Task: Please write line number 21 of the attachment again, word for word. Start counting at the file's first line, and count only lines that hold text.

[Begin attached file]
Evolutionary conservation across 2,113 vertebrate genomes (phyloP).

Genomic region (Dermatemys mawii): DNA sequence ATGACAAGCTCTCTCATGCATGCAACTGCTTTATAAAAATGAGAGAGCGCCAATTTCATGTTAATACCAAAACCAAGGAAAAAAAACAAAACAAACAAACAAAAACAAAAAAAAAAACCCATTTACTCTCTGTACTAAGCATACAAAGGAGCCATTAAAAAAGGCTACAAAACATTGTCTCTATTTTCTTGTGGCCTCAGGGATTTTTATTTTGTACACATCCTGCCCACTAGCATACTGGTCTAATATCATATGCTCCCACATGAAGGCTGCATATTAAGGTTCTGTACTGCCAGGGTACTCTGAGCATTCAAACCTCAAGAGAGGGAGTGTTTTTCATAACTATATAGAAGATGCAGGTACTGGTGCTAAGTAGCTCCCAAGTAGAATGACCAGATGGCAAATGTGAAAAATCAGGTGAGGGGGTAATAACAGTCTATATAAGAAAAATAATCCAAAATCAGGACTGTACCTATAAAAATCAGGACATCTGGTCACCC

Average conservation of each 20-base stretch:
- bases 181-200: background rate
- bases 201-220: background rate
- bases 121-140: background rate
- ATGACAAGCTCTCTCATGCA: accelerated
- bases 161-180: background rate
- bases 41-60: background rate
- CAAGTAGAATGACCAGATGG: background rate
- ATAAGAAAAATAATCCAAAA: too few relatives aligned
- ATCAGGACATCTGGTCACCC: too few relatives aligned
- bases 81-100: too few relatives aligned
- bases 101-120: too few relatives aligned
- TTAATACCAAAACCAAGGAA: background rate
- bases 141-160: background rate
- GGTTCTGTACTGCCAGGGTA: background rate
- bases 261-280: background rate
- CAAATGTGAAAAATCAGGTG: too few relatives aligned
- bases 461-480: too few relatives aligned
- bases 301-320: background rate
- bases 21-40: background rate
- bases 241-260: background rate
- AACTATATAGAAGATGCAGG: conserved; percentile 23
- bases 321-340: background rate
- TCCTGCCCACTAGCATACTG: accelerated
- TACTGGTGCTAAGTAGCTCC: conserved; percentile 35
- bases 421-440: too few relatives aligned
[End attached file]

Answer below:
- bases 301-320: background rate